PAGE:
Family Differences

Monday, July 25 2016

Our previous articles about dealing with differences focused on relating to people who are from different backgrounds than ourselves. But for those considering business transition, the most important differences might be with those who have grown up in our own homes; those we might wish to takeover and carry on the business. How do we deal with them?

This can be a frustrating situation. Mom and/or Dad started and built the business, struggling through the difficult times. They’ve stressed over finances, done without in order to pay employees, taken risks, won some, lost some, and through it all, raised a family. They were frugal, set aside money for a rainy day, and even though they can afford better, they still make do in their personal lives.

Then “Junior” comes along with an interest in taking over the business; but with different ideas, perspectives and hopes for the future. He’s never had to be frugal. His parents always made sure he had what he needed, perhaps they were even overly generous. He wants an executive salary, a new truck, laptop, and iPhone. He has grand ideas about expansion. While the parents seek some security for their retirement, he wants to hire an assistant so he can take Fridays and weekends off.

People who live in the same house can end up with very different perspectives. Can these parents let Junior take over and manage the business?

Tom Deans, author of Every Family’s Business has some sensible suggestions for dealing with children and conflict within the family business:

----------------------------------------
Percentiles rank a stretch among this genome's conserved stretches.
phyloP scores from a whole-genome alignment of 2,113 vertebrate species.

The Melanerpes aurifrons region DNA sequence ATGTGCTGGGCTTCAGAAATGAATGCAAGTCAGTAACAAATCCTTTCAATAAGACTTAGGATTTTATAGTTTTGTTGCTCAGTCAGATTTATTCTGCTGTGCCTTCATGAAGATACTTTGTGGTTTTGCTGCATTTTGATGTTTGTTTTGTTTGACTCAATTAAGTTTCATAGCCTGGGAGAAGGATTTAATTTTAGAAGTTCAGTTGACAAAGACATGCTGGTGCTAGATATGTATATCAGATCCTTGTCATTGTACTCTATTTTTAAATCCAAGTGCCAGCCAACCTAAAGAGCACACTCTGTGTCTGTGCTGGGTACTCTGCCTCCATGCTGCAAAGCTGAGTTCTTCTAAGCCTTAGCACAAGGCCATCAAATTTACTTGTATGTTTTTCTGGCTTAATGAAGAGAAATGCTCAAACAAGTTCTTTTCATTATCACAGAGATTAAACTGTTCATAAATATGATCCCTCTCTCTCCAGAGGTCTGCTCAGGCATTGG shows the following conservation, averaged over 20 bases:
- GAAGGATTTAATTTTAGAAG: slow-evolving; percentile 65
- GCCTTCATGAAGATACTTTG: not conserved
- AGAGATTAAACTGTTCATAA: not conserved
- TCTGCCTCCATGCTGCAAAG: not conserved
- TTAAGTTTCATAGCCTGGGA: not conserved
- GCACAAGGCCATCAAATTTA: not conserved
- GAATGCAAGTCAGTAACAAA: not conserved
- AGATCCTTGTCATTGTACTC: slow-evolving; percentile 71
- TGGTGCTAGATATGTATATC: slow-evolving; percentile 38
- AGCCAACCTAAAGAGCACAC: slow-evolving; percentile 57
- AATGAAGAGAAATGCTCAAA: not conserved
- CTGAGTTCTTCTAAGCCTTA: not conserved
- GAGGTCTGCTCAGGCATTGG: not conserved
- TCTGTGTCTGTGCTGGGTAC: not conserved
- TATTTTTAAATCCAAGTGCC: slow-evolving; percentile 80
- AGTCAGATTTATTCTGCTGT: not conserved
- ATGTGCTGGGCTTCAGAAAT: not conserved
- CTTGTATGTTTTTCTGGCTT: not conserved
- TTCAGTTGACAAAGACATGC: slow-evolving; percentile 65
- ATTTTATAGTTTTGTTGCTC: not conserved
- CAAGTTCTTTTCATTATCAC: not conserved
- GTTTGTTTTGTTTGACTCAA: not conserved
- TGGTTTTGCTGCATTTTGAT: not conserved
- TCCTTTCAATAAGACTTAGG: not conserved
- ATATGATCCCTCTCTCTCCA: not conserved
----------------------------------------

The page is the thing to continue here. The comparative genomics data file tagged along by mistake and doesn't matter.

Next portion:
Your business should always be for sale and Junior should know that he/she may or may not ever inherit it, depending on opportunities that arise. Deans suggests you preserve the family wealth, not the business. If it doesn’t look like Junior can run the business successfully, don’t let him.

Never give your kids shares in the business. Gift them money and offer to sell them shares. Their decision to purchase shares or spend the money on a new car will tell you a lot about their readiness to take over.

Communicate, communicate, communicate. Ask the tough questions. Make the tough decisions. Get clarity on what everyone needs and wants. Deans poses some great questions that you should ask yourself and your kid(s).

While you probably have different ideas about how things should be done, don’t let that stand in the way. Focus on values, goals and a vision of where you and your children want the business to go. If they don’t align, it doesn’t make them a bad son or daughter. It just means a different approach. Determine whether the business and the family wealth will survive that plan and prosper or is it a recipe for disaster. Then you need to have the courage to make the right decision.